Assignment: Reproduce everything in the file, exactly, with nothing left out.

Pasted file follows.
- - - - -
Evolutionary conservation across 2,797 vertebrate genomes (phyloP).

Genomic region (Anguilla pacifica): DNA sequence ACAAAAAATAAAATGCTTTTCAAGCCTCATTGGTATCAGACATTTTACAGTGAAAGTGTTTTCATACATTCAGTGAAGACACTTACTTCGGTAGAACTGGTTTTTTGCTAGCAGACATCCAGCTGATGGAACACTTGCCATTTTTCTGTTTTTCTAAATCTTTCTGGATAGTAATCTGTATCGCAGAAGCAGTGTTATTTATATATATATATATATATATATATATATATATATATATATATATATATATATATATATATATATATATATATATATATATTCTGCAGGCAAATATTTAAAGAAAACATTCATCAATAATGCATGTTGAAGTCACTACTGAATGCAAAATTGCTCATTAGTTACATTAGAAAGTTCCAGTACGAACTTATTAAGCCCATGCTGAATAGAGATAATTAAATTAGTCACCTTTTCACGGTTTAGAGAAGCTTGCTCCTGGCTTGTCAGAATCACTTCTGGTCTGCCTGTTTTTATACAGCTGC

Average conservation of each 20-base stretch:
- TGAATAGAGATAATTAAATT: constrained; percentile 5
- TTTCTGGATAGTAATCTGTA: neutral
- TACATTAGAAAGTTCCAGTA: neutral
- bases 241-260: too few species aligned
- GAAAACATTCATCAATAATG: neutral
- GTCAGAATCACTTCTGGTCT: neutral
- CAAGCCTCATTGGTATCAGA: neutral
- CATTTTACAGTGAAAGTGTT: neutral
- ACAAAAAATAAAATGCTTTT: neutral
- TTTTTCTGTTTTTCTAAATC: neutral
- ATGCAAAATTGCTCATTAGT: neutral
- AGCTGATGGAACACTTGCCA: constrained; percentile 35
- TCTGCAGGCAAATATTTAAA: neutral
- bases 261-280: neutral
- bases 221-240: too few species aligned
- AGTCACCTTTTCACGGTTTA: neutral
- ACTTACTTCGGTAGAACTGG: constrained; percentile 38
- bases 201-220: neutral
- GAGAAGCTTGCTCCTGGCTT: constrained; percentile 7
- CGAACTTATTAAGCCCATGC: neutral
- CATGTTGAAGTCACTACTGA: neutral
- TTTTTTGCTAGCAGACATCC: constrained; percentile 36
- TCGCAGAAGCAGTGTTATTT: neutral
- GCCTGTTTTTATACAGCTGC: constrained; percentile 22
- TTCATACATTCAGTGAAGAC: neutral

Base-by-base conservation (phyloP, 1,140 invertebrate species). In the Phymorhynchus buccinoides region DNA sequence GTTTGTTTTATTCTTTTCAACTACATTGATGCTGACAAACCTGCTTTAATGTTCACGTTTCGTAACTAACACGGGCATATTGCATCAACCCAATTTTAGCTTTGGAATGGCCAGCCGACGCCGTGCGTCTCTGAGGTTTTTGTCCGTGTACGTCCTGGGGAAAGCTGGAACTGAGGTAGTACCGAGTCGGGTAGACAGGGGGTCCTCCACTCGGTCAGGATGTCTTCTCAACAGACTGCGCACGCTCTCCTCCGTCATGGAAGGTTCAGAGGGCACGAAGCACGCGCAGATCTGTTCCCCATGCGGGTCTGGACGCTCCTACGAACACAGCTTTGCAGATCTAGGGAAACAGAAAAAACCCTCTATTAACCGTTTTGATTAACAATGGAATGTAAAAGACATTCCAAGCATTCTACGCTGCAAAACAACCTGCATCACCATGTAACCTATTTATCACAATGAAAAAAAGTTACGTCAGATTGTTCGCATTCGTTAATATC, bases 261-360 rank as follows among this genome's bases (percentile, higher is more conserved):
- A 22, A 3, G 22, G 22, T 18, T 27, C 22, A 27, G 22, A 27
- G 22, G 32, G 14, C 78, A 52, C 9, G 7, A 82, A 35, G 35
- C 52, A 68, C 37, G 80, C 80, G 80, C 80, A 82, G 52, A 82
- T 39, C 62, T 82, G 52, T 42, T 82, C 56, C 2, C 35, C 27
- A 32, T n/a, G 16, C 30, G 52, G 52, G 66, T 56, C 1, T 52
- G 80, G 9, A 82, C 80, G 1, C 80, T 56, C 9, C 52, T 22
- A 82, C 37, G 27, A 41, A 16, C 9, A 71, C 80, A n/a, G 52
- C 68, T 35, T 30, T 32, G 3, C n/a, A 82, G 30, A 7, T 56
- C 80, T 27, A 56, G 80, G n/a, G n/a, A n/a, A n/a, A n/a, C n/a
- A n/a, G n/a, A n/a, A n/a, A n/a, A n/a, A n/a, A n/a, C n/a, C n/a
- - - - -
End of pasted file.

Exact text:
Evolutionary conservation across 2,797 vertebrate genomes (phyloP).

Genomic region (Anguilla pacifica): DNA sequence ACAAAAAATAAAATGCTTTTCAAGCCTCATTGGTATCAGACATTTTACAGTGAAAGTGTTTTCATACATTCAGTGAAGACACTTACTTCGGTAGAACTGGTTTTTTGCTAGCAGACATCCAGCTGATGGAACACTTGCCATTTTTCTGTTTTTCTAAATCTTTCTGGATAGTAATCTGTATCGCAGAAGCAGTGTTATTTATATATATATATATATATATATATATATATATATATATATATATATATATATATATATATATATATATATATATATATATTCTGCAGGCAAATATTTAAAGAAAACATTCATCAATAATGCATGTTGAAGTCACTACTGAATGCAAAATTGCTCATTAGTTACATTAGAAAGTTCCAGTACGAACTTATTAAGCCCATGCTGAATAGAGATAATTAAATTAGTCACCTTTTCACGGTTTAGAGAAGCTTGCTCCTGGCTTGTCAGAATCACTTCTGGTCTGCCTGTTTTTATACAGCTGC

Average conservation of each 20-base stretch:
- TGAATAGAGATAATTAAATT: constrained; percentile 5
- TTTCTGGATAGTAATCTGTA: neutral
- TACATTAGAAAGTTCCAGTA: neutral
- bases 241-260: too few species aligned
- GAAAACATTCATCAATAATG: neutral
- GTCAGAATCACTTCTGGTCT: neutral
- CAAGCCTCATTGGTATCAGA: neutral
- CATTTTACAGTGAAAGTGTT: neutral
- ACAAAAAATAAAATGCTTTT: neutral
- TTTTTCTGTTTTTCTAAATC: neutral
- ATGCAAAATTGCTCATTAGT: neutral
- AGCTGATGGAACACTTGCCA: constrained; percentile 35
- TCTGCAGGCAAATATTTAAA: neutral
- bases 261-280: neutral
- bases 221-240: too few species aligned
- AGTCACCTTTTCACGGTTTA: neutral
- ACTTACTTCGGTAGAACTGG: constrained; percentile 38
- bases 201-220: neutral
- GAGAAGCTTGCTCCTGGCTT: constrained; percentile 7
- CGAACTTATTAAGCCCATGC: neutral
- CATGTTGAAGTCACTACTGA: neutral
- TTTTTTGCTAGCAGACATCC: constrained; percentile 36
- TCGCAGAAGCAGTGTTATTT: neutral
- GCCTGTTTTTATACAGCTGC: constrained; percentile 22
- TTCATACATTCAGTGAAGAC: neutral

Base-by-base conservation (phyloP, 1,140 invertebrate species). In the Phymorhynchus buccinoides region DNA sequence GTTTGTTTTATTCTTTTCAACTACATTGATGCTGACAAACCTGCTTTAATGTTCACGTTTCGTAACTAACACGGGCATATTGCATCAACCCAATTTTAGCTTTGGAATGGCCAGCCGACGCCGTGCGTCTCTGAGGTTTTTGTCCGTGTACGTCCTGGGGAAAGCTGGAACTGAGGTAGTACCGAGTCGGGTAGACAGGGGGTCCTCCACTCGGTCAGGATGTCTTCTCAACAGACTGCGCACGCTCTCCTCCGTCATGGAAGGTTCAGAGGGCACGAAGCACGCGCAGATCTGTTCCCCATGCGGGTCTGGACGCTCCTACGAACACAGCTTTGCAGATCTAGGGAAACAGAAAAAACCCTCTATTAACCGTTTTGATTAACAATGGAATGTAAAAGACATTCCAAGCATTCTACGCTGCAAAACAACCTGCATCACCATGTAACCTATTTATCACAATGAAAAAAAGTTACGTCAGATTGTTCGCATTCGTTAATATC, bases 261-360 rank as follows among this genome's bases (percentile, higher is more conserved):
- A 22, A 3, G 22, G 22, T 18, T 27, C 22, A 27, G 22, A 27
- G 22, G 32, G 14, C 78, A 52, C 9, G 7, A 82, A 35, G 35
- C 52, A 68, C 37, G 80, C 80, G 80, C 80, A 82, G 52, A 82
- T 39, C 62, T 82, G 52, T 42, T 82, C 56, C 2, C 35, C 27
- A 32, T n/a, G 16, C 30, G 52, G 52, G 66, T 56, C 1, T 52
- G 80, G 9, A 82, C 80, G 1, C 80, T 56, C 9, C 52, T 22
- A 82, C 37, G 27, A 41, A 16, C 9, A 71, C 80, A n/a, G 52
- C 68, T 35, T 30, T 32, G 3, C n/a, A 82, G 30, A 7, T 56
- C 80, T 27, A 56, G 80, G n/a, G n/a, A n/a, A n/a, A n/a, C n/a
- A n/a, G n/a, A n/a, A n/a, A n/a, A n/a, A n/a, A n/a, C n/a, C n/a